On another shelf I spied Margaret Mitchell’s Gone with the Wind and Harper Lee’s To Kill a Mockingbird and some kid’s books from the golden age of children’s literature—a Dick and Jane story from the 1950s, and other books that I didn’t recognize. They were all the same inside. They were all just the covers devoid of their printed pages, reduced to notebooks or journals. I picked over a few more when I caught the eye of the proprietor. She smiled and was about to say something when two women came in and distracted her. They went straight for the rose-colored copy of Vanity Fair, marveling at the ingenuity of the “artist” who created such a thoughtful and “useful” article.

Meanwhile, I stood there in horrified fascination watching them pull the journals from the shelves as I had done just moments before. It was like witnessing something terrible and not being able to look away. In those moments, I thought about the authors—how they would feel to see their life’s work capitalized upon in such a grotesque manner. My spell broke when one of the women asked me if I was going to buy the remains of the Jane Austin book that I was clutching to my chest. I shook my head and gave her the copy before leaving.

I thought about this encounter all the way home. I felt repulsed. Had the covers of the journals been replicated, made to “look” like the books themselves, then I would be okay with it. Some of the most revered classics and artwork have had their cover images borrowed and placed on tote bags and mugs. I own a graphic T-shirt with the imprint of a famous Japanese woodcut painting that I wear guilt-free. But the books on display at the vintage craft fair were in fact the real covers of real books, the skeletal remains of what I considered to be icons of our literary culture. I felt a small fissure forming in one my ventricles. Was I over-reacting?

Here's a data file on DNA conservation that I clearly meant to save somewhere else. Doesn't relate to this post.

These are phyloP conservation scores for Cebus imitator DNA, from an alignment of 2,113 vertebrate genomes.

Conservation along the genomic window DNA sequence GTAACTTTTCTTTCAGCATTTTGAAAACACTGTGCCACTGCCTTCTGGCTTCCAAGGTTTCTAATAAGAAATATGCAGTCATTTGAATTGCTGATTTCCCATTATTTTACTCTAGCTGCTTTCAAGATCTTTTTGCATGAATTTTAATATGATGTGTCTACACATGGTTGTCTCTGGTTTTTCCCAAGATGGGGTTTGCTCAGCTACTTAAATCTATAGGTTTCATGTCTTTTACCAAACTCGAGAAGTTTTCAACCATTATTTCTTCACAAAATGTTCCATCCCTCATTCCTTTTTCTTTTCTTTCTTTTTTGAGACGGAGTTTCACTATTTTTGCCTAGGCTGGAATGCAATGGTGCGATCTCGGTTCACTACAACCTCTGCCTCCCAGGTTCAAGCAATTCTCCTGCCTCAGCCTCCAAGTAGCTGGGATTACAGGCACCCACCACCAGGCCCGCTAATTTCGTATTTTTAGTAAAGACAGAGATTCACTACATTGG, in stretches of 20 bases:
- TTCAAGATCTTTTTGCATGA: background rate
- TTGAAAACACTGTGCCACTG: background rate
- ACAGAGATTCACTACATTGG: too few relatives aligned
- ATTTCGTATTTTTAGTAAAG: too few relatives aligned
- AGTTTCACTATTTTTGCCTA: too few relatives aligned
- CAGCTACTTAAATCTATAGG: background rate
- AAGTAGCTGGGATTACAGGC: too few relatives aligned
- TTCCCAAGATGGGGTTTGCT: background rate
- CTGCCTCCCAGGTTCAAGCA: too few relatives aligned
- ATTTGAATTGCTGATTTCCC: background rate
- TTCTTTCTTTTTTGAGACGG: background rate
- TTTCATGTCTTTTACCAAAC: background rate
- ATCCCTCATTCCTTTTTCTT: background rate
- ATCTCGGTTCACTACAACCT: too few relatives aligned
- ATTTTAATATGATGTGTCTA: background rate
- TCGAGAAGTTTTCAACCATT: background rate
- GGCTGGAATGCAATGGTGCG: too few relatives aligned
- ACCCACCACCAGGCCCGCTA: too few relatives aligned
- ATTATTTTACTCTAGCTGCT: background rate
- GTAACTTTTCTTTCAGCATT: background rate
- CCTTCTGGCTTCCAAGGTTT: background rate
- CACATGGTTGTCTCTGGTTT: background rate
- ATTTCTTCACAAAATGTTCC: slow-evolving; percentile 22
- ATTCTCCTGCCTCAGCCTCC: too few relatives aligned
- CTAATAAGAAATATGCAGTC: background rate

I thought some more.

I thought about the physical life cycle of a book. A book is created inside a publishing house and is born in the bookstores and in the big warehouses waiting for its first owner. After purchase it may linger on a shelf for weeks or months or even years before being read and then perhaps given away or re-sold. The lucky ones might make their way to a secondhand book shop or onto Craigslist or tragically and most likely end up in the carton at the end of someone’s driveway after a yard sale, homeless and at the mercy of the elements.